Ministries in education and healthcare expanded greatly in the 50s and 60s. With the same faith, courage, and trust in God as they had for starting each ministry, the Sisters enlisted renowned Austrian architect, Marcel Breuer, to design their new home. The site was initially planned to be near the Green River, approximately 12 miles east of Dickinson, N.D. Plans changed when Charles “Chick” and Eunice Swenson made an offer that was too generous to ignore. They gifted the sisters with 40 acres of land south of Bismarck. In 1959, the Sisters moved to their new priory, founded Mary College, and opened Priory High School for Girls.
The Sisters’ sponsored ministries: St. Alexius Medical Center/Garrison Memorial Hospital, and the University of Mary, experienced tremendous growth over the decades. The name Annunciation Priory was changed to Annunciation Monastery in 1998 after deliberate conversations and study about the meaning and tradition of monasticism.
The Sisters moved from their location at the University of Mary to a new monastery in the year 2000. Since this time, a new sponsored ministry has emerged. Ministry on the Margins was founded by Sister Kathleen Atkinson in 2013. This ministry serves the needs of those who fall through the cracks in the system and live on the margins. It offers a food pantry, overnight coffee house, warm clothing, health screenings, and assists with the spiritual needs of those who come for help. Staff members help people who are leaving the prison system with re-entry into society and match them with resources to promote stability and successful transition. Through countless volunteers and service agencies, Ministry on the Margins has an enormous impact in the community.
What the Future Holds
The Sisters continue to serve in schools, parishes, and hospitals. An oblate program offered at Annunciation Monastery gives people of varying backgrounds an opportunity to live according to the Rule of St. Benedict, as their own state of life permits. Through meetings, study, prayer, and sharing with the sisters and other oblates, their lives are enriched by their deepening relationship with Christ.
As always, guests are welcomed to Annunciation Monastery for retreats, prayer, and spiritual direction. The Sisters have strong bonds with those serving at our sponsored ministries: CHI St. Alexius Health, the University of Mary, and Ministry on the Margins. Retreats for women considering religious life are held throughout the year at the monastery. God still calls women to this way of life, and the Sisters are here to help in their discernment. In addition to daily Mass, the Sisters gather three times a day to celebrate the Liturgy of the Hours (the prayer of the church) and spend time in private prayer and lectio (reflection on Scripture).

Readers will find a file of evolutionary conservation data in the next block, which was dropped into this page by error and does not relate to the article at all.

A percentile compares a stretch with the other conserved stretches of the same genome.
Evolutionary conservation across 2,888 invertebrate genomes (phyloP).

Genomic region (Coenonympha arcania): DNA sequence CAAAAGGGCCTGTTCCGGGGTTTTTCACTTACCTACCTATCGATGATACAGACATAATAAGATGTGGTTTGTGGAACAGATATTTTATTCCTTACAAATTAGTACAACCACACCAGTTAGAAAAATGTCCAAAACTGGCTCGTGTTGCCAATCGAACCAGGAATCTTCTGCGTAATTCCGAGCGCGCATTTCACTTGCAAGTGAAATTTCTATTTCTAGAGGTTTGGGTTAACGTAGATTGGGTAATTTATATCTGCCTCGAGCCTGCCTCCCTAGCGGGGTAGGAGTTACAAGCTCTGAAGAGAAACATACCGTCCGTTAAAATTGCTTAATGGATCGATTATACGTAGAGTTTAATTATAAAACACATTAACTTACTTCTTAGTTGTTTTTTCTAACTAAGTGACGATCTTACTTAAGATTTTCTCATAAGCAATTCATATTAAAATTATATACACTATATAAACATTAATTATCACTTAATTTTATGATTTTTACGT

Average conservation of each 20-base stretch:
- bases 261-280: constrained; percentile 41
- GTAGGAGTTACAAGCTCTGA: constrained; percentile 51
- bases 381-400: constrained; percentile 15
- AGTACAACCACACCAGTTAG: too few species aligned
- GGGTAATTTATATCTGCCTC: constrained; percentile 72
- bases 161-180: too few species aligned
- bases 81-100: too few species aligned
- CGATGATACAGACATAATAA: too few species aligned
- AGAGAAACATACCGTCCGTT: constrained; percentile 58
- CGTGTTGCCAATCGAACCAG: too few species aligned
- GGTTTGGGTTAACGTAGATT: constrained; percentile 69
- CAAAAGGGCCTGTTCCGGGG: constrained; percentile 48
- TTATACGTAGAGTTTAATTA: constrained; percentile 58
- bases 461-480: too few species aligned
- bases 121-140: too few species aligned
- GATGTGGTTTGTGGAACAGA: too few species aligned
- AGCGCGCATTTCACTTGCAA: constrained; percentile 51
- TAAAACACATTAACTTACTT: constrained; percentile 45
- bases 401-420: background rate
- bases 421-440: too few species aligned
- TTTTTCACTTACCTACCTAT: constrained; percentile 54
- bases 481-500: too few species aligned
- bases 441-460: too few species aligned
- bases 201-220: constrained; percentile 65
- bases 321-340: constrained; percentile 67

To commemorate 75 years as an independent monastic community, the Sisters will feature historical displays throughout the year at the University of Mary, CHI St. Alexius Health, and Ministry on the Margins. Smaller celebrations will be held throughout the year. The Sisters host an annual “Sponsorship Formation Event” that brings leaders together from the aforementioned sponsored ministries in a day of learning and sharing about the Benedictine values and how those values are lived out at each institution.
Sister Nicole Kunze, prioress of Annunciation Monastery, states, “We look forward to the next 75 years of faithfulness to prayer, community, and service, in the way of St. Benedict, in which we treat all as Christ. We respond to the needs of the times in collaboration with others. God has blessed us. God still blesses us.”